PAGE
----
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Advanced Introduction to Comparative Constitutional Law: Second Edition

Mark Tushnet

Mark Tushnet, a world-renowned scholar of constitutional law, has excelled in extending and revising his essential introduction to comparative constitutional law.
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Mark Tushnet


.2 The conceptual and practical role played by the “constituent power” in constitution-making is a pervasive theme.

Why make a constitution? Consider first a “new” nation, perhaps one that has successfully struggled to secede from another, or one that emerges from deep intra-national conflict. Such a nation might “need” a constitution for several reasons. The primary one is that in the modern world a constitution is probably regarded by the international community as a prerequisite to statehood, perhaps not as a matter of formal international law3 but as a matter of practical reality. Second, and perhaps only the obverse of the preceding point, domestic actors may treat the existence of a constitution as establishing or symbolizing the nation’s existence as a state. Third, constitutions are convenient ways of laying out the formal contours of the mechanisms for exercising public power. Finally, in nations with heterogeneous populations – an increasingly large proportion of the world’s nations – a constitution can serve as an expression, perhaps the only one available, of national unity.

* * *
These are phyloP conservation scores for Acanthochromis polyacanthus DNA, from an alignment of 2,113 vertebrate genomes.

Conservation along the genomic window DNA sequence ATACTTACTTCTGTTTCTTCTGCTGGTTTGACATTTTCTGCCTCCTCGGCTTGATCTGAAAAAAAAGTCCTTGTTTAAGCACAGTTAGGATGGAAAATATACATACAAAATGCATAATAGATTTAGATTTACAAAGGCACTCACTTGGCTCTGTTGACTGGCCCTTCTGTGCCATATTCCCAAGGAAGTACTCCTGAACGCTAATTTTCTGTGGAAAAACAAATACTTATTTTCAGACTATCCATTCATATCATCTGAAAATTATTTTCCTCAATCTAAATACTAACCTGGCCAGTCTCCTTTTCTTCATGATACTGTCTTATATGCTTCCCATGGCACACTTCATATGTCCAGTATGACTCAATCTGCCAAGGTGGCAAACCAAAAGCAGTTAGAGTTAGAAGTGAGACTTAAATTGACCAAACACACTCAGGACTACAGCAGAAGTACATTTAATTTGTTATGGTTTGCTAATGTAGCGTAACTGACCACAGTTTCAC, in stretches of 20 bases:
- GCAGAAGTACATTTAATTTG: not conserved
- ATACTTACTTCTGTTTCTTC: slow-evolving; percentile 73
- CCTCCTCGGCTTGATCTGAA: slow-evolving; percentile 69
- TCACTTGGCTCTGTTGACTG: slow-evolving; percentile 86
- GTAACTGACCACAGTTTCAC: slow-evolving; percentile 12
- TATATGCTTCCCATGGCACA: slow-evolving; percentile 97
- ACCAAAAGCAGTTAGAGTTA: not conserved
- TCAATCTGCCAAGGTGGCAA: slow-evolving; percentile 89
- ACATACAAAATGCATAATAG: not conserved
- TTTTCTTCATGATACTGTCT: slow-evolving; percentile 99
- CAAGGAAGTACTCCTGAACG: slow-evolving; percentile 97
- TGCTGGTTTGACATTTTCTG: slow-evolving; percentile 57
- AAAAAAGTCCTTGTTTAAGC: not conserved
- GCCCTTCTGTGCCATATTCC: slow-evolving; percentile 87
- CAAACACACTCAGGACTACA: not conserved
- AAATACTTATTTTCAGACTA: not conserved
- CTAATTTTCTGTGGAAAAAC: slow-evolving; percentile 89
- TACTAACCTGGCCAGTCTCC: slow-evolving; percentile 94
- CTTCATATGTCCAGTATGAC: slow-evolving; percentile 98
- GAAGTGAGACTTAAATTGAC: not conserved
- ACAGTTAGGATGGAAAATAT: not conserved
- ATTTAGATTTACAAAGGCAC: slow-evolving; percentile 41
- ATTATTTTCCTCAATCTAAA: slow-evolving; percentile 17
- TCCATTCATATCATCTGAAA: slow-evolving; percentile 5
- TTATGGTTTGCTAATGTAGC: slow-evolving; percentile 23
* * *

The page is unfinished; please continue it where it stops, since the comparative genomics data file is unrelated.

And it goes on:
Constitutions as maps of power may be somewhat inaccurate. The realities of power may not be fully reflected in a constitution. For example, a nation’s constitution might adopt a presidential form of government, yet the formal powers conferred on the president might not correspond to the practical power that the charismatic leader for which it was written actually has. Or the leader of the dominant party may hold a relatively minor public office yet be the effective...

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